Monday, February 28, 2022

Rare Disease Day

Rare Disease Day is observed every year on 28 February (or 29 in leap years)—the rarest day of the year.

Thursday, February 24, 2022

Heroic Hearts

Character is formed in the stormy billows of the world.
~Johann Wolfgang von Goethe

Hi, y'all! I wasn't sure I would post this week because I have been so distracted by current events. Time to revisit ‘Ulysses’ by Alfred, Lord Tennyson. I hear it in Judi Dench's voice ever since I saw "Skyfall":

Tho’ much is taken, much abides; and tho’
We are not now that strength which in old days
Moved earth and heaven, that which we are, we are;
One equal temper of heroic hearts,
Made weak by time and fate, but strong in will
To strive, to seek, to find, and not to yield.


I almost forgot to include my other favorite courage-builder -- "Once More Unto the Breach" from Henry V.

The Miss Rumphius Effect has the Poetry Friday roundup. Thanks, Tricia!

Wednesday, February 23, 2022


The Man Without a Face is the chilling account of how a low- level, small-minded KGB operative ascended to the Russian presidency and, in an astonishingly short time, destroyed years of progress and made his country once more a threat to her own people and to the world.

If you've read my blog for a while, you know how I feel about the dictator in Belarus, so you can imagine how I feel about him turning the country over to Putin. And Putin attacking Ukraine? Heartbreaking, appalling. (And the fact that the right wingers in this country support Putin? Beyond maddening.)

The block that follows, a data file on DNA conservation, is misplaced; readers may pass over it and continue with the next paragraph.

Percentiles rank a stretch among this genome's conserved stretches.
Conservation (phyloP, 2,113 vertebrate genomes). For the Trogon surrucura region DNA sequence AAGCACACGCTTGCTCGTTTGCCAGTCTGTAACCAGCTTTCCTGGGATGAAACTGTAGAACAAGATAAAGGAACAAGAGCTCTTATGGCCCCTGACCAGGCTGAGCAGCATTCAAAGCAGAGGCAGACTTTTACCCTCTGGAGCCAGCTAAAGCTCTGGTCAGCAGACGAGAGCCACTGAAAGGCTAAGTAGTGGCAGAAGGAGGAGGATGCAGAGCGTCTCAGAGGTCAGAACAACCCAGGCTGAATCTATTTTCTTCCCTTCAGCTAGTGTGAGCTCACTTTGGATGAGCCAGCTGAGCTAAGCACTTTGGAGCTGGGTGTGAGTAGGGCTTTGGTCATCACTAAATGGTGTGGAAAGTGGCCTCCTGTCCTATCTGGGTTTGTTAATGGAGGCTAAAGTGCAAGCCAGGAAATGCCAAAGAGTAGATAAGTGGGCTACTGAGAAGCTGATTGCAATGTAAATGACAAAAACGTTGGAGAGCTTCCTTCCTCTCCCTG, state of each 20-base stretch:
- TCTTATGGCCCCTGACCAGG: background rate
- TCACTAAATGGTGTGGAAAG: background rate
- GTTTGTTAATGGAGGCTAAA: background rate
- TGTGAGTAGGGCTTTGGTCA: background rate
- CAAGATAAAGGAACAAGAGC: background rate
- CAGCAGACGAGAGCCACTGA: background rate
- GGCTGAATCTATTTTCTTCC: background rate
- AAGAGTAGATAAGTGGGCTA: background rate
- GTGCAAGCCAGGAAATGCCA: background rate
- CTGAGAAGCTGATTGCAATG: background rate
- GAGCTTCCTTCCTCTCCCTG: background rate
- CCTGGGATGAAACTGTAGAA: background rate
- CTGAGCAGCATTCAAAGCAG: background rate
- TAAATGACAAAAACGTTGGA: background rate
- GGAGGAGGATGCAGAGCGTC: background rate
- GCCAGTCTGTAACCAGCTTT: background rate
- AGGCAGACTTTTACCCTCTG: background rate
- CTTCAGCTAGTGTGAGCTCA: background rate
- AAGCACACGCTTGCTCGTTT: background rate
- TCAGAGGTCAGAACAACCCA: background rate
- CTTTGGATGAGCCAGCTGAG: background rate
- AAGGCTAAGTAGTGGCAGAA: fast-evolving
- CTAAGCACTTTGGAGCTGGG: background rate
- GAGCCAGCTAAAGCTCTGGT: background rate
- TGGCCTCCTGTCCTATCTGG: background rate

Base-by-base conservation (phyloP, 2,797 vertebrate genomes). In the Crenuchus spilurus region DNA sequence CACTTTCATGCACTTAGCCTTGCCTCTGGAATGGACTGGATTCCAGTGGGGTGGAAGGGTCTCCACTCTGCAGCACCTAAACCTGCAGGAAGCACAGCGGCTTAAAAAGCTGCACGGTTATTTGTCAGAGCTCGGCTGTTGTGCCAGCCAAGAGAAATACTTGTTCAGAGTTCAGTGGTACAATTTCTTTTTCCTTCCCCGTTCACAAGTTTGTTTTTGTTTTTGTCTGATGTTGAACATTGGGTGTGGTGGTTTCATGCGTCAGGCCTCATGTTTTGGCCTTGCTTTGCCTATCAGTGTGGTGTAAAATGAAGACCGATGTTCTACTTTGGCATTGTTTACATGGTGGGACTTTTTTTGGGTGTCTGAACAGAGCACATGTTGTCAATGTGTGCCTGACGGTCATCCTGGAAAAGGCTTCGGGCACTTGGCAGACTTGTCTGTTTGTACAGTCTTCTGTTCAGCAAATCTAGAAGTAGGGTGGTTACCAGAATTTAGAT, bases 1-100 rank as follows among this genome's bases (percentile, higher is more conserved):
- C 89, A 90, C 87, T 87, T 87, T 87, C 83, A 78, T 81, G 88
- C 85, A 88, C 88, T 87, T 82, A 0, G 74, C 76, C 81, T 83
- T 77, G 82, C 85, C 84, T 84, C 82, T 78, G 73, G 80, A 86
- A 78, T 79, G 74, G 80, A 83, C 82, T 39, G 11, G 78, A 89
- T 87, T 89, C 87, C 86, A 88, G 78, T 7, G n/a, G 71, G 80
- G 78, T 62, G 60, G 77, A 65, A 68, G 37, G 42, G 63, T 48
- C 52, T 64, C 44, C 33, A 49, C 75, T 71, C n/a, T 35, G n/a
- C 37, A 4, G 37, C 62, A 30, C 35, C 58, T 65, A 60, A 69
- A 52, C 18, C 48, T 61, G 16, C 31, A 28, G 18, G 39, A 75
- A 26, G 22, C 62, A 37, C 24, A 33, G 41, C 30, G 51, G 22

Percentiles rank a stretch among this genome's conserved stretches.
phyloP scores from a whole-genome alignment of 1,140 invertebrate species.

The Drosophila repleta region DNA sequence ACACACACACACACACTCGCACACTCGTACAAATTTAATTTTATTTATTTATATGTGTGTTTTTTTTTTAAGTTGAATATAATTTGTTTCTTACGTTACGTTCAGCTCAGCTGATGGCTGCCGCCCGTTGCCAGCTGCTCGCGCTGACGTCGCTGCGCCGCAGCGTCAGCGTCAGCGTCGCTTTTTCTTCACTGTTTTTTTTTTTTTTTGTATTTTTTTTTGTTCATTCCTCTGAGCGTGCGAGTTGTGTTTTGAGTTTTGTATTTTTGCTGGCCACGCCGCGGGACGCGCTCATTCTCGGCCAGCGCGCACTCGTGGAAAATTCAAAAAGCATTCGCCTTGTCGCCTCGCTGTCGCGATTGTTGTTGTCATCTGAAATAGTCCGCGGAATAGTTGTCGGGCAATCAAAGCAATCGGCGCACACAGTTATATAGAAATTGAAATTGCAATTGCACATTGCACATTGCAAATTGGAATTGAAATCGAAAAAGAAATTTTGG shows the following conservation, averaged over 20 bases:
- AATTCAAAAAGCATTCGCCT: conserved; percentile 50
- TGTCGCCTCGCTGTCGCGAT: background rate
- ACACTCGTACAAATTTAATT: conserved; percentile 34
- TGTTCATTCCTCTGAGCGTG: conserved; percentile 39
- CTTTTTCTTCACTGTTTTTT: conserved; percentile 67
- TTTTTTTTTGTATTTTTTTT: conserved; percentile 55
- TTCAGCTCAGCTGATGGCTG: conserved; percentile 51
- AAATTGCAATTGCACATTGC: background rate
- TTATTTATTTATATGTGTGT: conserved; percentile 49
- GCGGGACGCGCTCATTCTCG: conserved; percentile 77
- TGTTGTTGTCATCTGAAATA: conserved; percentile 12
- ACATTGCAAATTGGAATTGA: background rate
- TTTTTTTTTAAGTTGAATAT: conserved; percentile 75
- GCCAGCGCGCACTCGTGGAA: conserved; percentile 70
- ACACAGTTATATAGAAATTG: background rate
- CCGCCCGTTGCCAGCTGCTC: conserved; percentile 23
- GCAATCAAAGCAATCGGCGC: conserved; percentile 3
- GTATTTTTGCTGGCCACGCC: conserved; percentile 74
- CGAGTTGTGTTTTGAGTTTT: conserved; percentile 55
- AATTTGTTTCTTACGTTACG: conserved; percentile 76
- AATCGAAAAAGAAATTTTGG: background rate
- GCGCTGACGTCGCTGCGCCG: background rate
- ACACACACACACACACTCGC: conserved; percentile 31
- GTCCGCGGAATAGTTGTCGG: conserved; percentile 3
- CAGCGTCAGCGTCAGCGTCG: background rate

Mindful Breathing Stick

Breathe in deeply to bring your mind home to your body.
~Thich Nhat Hanh

Hi folks! Popping in for a Wellness Wednesday link...
Kindness Club: How To Make a Mindful Breathing Stick.
They suggest this as a kids' project, but it could really be for anybody. I used buttons instead of beads.

Monday, February 21, 2022

River Whyless

The airplanes slowly taxied to the beginning of the runway, humbly and calmly with flaps down, bowing with deference to the infinite sky.
~Ross Victory

River Whyless with Airline to Heaven (a Wilco/Billy Bragg/Woodie Guthrie song) for Music Monday:

HT: Ariana

Thursday, February 17, 2022

Swing at ease

There is an unreasonable joy to be had from the observation of small birds going about their bright, oblivious business.
~Grant Hutchison

The Great Backyard Bird Count is from February 18–21 so I was hoping to have a bird poem to share, and lo and behold, Sylvia Plath came through. Here's a spread from her Bed Book, illustrated by Quentin Blake:

Now a gentler Bed
Is a good deal more
The sort of Bed
Bird-Watchers adore—

A kind of hammock
Between two tall trees
Where you can swing
In the leaves at ease

And count all the birds—
Wren, robin and rook—
And write their names
In a Naming Book.

Around Bird-Watching Beds
You hang nests of straw
For hummingbirds, hoopoes
And the great macaw.

All the birds would flock
(If I’m not mistaken)
To your berries and cherries
And bits of bacon.


Small Reads for Brighter Days has the Poetry Friday round-up. Thanks, Laura!

Folding screens

Some of the first uses of folding screens were rather practical. They were used to prevent draft in homes, as indicated by the two characters in their Chinese name: ping (屛 "screen; blocking") and feng (風 "breeze, wind"). They were also used to bestow a sense of privacy; in classical times, folding screens were often placed in rooms to be used as dressing screens for ladies. Folding screens can be set up to partition a large room and change the interior features of the space.

For Art Thursday, folding screens. Katayama Bokuyō's is one I would love to own. "[Bokuyō] submitted this painting [to Japan's annual Imperial Juried Exhibition] showing a weasel nearly hidden in a tangled bed of flowering fishmint (dokudani) deep in the forest. The judges were so impressed that he was given the status of mukansa, literally "non-vetted," meaning that henceforth any painting he submitted to the annual exhibition would be automatically included." (Minneapolis Institute of Art)